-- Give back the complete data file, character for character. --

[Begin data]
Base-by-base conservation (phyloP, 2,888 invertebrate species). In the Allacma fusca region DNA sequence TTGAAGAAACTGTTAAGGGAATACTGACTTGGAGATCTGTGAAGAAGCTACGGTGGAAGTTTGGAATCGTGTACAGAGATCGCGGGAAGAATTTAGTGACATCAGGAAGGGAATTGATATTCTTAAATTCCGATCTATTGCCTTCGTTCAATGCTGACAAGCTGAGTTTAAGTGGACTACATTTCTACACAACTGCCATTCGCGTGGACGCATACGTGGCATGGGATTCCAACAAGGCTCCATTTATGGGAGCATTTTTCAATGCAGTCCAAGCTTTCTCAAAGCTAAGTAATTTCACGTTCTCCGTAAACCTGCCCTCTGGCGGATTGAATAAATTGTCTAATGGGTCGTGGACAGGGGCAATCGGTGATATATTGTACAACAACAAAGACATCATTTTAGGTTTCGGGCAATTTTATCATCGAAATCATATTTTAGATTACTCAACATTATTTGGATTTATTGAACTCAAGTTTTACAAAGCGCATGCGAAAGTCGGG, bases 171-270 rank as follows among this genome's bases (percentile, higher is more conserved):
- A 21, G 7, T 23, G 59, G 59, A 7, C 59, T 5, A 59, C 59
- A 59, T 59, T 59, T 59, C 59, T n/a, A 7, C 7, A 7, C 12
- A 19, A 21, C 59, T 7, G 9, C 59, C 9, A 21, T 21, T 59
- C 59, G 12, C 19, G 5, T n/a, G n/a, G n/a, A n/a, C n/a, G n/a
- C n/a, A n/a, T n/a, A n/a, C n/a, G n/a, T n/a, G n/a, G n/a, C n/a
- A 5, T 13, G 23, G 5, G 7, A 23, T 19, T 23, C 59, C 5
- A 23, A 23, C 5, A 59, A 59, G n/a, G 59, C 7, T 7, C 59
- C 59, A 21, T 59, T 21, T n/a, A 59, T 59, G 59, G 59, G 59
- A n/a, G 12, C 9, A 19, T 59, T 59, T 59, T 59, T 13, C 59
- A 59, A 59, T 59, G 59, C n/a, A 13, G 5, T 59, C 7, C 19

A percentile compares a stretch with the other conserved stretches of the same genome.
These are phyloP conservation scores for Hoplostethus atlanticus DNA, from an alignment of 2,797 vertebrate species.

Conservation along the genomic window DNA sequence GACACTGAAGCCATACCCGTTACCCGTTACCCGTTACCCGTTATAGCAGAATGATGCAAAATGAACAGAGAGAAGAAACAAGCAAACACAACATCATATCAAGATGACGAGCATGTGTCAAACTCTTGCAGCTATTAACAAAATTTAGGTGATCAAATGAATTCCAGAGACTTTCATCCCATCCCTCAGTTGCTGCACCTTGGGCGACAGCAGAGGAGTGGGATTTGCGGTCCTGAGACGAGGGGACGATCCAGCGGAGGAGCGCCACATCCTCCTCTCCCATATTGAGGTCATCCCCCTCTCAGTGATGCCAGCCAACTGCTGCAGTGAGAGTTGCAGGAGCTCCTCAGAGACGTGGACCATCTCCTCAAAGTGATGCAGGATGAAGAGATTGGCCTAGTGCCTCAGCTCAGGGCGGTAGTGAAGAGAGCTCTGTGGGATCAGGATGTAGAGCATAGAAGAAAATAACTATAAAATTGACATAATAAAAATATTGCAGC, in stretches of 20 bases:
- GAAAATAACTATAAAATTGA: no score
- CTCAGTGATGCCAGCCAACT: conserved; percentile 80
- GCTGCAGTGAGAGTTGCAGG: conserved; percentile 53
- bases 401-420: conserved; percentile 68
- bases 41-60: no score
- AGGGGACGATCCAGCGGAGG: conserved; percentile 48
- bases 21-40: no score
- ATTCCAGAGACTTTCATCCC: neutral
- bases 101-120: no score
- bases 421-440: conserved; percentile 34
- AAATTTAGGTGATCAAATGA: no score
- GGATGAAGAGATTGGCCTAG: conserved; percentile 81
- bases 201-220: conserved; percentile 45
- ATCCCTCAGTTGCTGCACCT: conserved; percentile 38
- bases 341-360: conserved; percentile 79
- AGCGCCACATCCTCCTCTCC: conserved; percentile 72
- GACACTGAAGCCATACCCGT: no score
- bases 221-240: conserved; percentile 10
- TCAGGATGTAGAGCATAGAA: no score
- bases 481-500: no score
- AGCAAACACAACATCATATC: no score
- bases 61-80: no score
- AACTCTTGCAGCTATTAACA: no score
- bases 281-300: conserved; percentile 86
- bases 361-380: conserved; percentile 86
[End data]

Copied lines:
Base-by-base conservation (phyloP, 2,888 invertebrate species). In the Allacma fusca region DNA sequence TTGAAGAAACTGTTAAGGGAATACTGACTTGGAGATCTGTGAAGAAGCTACGGTGGAAGTTTGGAATCGTGTACAGAGATCGCGGGAAGAATTTAGTGACATCAGGAAGGGAATTGATATTCTTAAATTCCGATCTATTGCCTTCGTTCAATGCTGACAAGCTGAGTTTAAGTGGACTACATTTCTACACAACTGCCATTCGCGTGGACGCATACGTGGCATGGGATTCCAACAAGGCTCCATTTATGGGAGCATTTTTCAATGCAGTCCAAGCTTTCTCAAAGCTAAGTAATTTCACGTTCTCCGTAAACCTGCCCTCTGGCGGATTGAATAAATTGTCTAATGGGTCGTGGACAGGGGCAATCGGTGATATATTGTACAACAACAAAGACATCATTTTAGGTTTCGGGCAATTTTATCATCGAAATCATATTTTAGATTACTCAACATTATTTGGATTTATTGAACTCAAGTTTTACAAAGCGCATGCGAAAGTCGGG, bases 171-270 rank as follows among this genome's bases (percentile, higher is more conserved):
- A 21, G 7, T 23, G 59, G 59, A 7, C 59, T 5, A 59, C 59
- A 59, T 59, T 59, T 59, C 59, T n/a, A 7, C 7, A 7, C 12
- A 19, A 21, C 59, T 7, G 9, C 59, C 9, A 21, T 21, T 59
- C 59, G 12, C 19, G 5, T n/a, G n/a, G n/a, A n/a, C n/a, G n/a
- C n/a, A n/a, T n/a, A n/a, C n/a, G n/a, T n/a, G n/a, G n/a, C n/a
- A 5, T 13, G 23, G 5, G 7, A 23, T 19, T 23, C 59, C 5
- A 23, A 23, C 5, A 59, A 59, G n/a, G 59, C 7, T 7, C 59
- C 59, A 21, T 59, T 21, T n/a, A 59, T 59, G 59, G 59, G 59
- A n/a, G 12, C 9, A 19, T 59, T 59, T 59, T 59, T 13, C 59
- A 59, A 59, T 59, G 59, C n/a, A 13, G 5, T 59, C 7, C 19

A percentile compares a stretch with the other conserved stretches of the same genome.
These are phyloP conservation scores for Hoplostethus atlanticus DNA, from an alignment of 2,797 vertebrate species.

Conservation along the genomic window DNA sequence GACACTGAAGCCATACCCGTTACCCGTTACCCGTTACCCGTTATAGCAGAATGATGCAAAATGAACAGAGAGAAGAAACAAGCAAACACAACATCATATCAAGATGACGAGCATGTGTCAAACTCTTGCAGCTATTAACAAAATTTAGGTGATCAAATGAATTCCAGAGACTTTCATCCCATCCCTCAGTTGCTGCACCTTGGGCGACAGCAGAGGAGTGGGATTTGCGGTCCTGAGACGAGGGGACGATCCAGCGGAGGAGCGCCACATCCTCCTCTCCCATATTGAGGTCATCCCCCTCTCAGTGATGCCAGCCAACTGCTGCAGTGAGAGTTGCAGGAGCTCCTCAGAGACGTGGACCATCTCCTCAAAGTGATGCAGGATGAAGAGATTGGCCTAGTGCCTCAGCTCAGGGCGGTAGTGAAGAGAGCTCTGTGGGATCAGGATGTAGAGCATAGAAGAAAATAACTATAAAATTGACATAATAAAAATATTGCAGC, in stretches of 20 bases:
- GAAAATAACTATAAAATTGA: no score
- CTCAGTGATGCCAGCCAACT: conserved; percentile 80
- GCTGCAGTGAGAGTTGCAGG: conserved; percentile 53
- bases 401-420: conserved; percentile 68
- bases 41-60: no score
- AGGGGACGATCCAGCGGAGG: conserved; percentile 48
- bases 21-40: no score
- ATTCCAGAGACTTTCATCCC: neutral
- bases 101-120: no score
- bases 421-440: conserved; percentile 34
- AAATTTAGGTGATCAAATGA: no score
- GGATGAAGAGATTGGCCTAG: conserved; percentile 81
- bases 201-220: conserved; percentile 45
- ATCCCTCAGTTGCTGCACCT: conserved; percentile 38
- bases 341-360: conserved; percentile 79
- AGCGCCACATCCTCCTCTCC: conserved; percentile 72
- GACACTGAAGCCATACCCGT: no score
- bases 221-240: conserved; percentile 10
- TCAGGATGTAGAGCATAGAA: no score
- bases 481-500: no score
- AGCAAACACAACATCATATC: no score
- bases 61-80: no score
- AACTCTTGCAGCTATTAACA: no score
- bases 281-300: conserved; percentile 86
- bases 361-380: conserved; percentile 86